• The NYSTA replaced the North Avenue bridge over the New England Thruway at EXIT 16 in New Rochelle. The year-long project was completed in 2002 at a cost of $7.2 million.

  • The NYSTA rehabilitated two thruway bridges in the Bronx, and one bridge in Westchester County. The $2.7 million project was finished in 2003.

  • In conjunction with the Connecticut Department of Transportation (ConnDOT), the NYSTA rehabilitated the Byram River Bridge at the New York-Connecticut border. Work on the $35 million project, which required some nighttime lane closures, was undertaken in 2004 and 2005.

This 2002 photo shows the northbound New England Thruway (I-95) approaching EXIT 20 (US 1 SOUTH) and EXIT 21 (I-287 WEST and US 1 NORTH) in Rye. (Photo by Jim K. Georges.)

This 1940 artist's conception shows the New England Thruway (Pelham-Port Chester Express Highway) looking northward through Westchester County. It was to relieve congestion along US 1 (Boston Post Road) and the Hutchinson River Parkway. The four-track New Haven (Amtrak / Metro-North) Railroad lies to the right of the six-lane, grade-separated highway. Note the left entrance and left exit on the northbound roadway. (Photo by Triborough Bridge and Tunnel Authority.)

PROPOSED RELIEF FOR THE "HUTCH" AND US 1: In 1925, the Westchester County Parks Commission recommended the construction of a "Pelham-Port Chester Parkway" along the Boston Post Road (US 1) corridor between the Pelham-New Rochelle area and Port Chester. The Hutchinson River Parkway, which was being constructed parallel to the proposed Pelham-Port Chester Parkway, was also designed to relieve traffic on US 1. However, with the population growth of along the Long Island Sound corridor in Westchester County, it was feared that traffic on both US 1 and the Hutchinson River Parkway would increase. The inevitable development along this corridor necessitated construction of another parkway.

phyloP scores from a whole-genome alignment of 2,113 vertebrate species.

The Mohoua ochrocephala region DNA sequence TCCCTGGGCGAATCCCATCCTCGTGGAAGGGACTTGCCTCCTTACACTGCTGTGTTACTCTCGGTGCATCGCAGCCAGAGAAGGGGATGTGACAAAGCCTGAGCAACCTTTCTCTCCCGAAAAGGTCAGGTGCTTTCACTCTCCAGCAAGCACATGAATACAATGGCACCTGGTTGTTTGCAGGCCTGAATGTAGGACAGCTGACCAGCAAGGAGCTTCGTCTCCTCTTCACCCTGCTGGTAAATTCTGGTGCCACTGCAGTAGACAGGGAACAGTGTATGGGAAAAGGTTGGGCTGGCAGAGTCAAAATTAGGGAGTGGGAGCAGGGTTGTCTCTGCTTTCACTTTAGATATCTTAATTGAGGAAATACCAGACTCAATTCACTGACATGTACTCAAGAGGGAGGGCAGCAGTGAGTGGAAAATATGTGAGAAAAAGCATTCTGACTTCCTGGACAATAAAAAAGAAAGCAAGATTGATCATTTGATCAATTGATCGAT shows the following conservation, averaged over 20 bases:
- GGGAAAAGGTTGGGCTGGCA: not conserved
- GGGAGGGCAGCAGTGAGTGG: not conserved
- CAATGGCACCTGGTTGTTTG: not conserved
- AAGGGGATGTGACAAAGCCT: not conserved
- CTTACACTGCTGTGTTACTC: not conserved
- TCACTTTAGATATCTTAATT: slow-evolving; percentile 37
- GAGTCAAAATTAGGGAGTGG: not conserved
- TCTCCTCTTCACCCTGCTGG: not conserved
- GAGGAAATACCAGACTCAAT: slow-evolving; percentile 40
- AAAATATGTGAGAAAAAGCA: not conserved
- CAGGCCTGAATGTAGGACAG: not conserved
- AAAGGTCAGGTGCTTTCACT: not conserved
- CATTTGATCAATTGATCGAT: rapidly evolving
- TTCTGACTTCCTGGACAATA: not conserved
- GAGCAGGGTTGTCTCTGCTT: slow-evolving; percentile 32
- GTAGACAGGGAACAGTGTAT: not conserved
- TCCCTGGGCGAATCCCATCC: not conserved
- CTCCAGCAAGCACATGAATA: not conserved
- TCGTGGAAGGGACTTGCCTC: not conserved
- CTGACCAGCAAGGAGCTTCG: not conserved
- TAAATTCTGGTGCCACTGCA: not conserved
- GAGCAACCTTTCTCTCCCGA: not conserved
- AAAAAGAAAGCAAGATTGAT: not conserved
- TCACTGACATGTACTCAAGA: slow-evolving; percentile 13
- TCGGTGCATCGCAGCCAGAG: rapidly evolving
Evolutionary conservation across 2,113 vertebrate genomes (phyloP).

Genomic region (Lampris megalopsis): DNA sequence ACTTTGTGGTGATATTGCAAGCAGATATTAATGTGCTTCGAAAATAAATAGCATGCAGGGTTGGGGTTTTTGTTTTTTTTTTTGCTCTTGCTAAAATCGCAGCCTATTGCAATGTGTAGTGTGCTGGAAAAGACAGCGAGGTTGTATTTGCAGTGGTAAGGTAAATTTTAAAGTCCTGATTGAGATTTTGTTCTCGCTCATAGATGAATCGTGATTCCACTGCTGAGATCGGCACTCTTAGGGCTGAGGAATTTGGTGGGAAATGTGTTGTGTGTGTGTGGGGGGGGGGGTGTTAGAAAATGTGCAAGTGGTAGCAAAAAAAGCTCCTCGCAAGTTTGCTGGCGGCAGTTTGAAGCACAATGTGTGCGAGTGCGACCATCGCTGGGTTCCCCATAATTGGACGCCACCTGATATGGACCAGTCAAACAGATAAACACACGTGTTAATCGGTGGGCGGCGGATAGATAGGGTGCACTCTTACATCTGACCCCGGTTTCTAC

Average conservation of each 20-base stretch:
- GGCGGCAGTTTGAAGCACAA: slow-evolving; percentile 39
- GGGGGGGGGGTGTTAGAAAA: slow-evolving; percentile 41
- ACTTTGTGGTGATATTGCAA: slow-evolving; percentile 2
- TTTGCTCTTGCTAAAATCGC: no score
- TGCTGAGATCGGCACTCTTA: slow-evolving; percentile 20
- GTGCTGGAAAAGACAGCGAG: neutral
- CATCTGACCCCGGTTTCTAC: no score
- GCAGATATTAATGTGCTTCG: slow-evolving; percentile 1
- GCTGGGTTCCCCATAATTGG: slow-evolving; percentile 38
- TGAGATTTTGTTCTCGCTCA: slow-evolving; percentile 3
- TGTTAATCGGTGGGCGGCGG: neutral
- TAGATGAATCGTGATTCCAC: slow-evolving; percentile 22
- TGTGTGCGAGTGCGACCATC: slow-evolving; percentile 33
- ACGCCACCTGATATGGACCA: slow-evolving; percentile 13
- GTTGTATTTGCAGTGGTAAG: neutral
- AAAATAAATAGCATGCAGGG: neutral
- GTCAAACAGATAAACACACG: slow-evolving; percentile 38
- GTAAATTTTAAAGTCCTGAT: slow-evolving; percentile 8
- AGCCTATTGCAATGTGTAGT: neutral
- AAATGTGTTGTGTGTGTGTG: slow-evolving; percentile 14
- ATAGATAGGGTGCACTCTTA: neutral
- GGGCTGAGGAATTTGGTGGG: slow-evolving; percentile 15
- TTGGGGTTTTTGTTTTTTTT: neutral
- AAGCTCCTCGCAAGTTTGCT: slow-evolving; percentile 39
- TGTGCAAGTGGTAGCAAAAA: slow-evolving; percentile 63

Despite opposition along the proposed route of the parkway, the Commission appropriated $3.5 million for right-of-way acquisition in 1929. The next year, the Commission voted to extend the parkway 1¼ miles south to Pelham Bay Park in the Bronx, where it was to connect to the east-west Pelham Parkway. At that time, a stone-arch, grade separation bridge, which carried Murray Avenue over the still non-existent parkway, was constructed in the area of the Larchmont Metro-North station.

Designs for the parkway, which was to be open to passenger cars only, were submitted and accepted throughout the early 1930's. Many of the bridges were to follow the design standards established by other parkways in Westchester County, Long Island and New York City.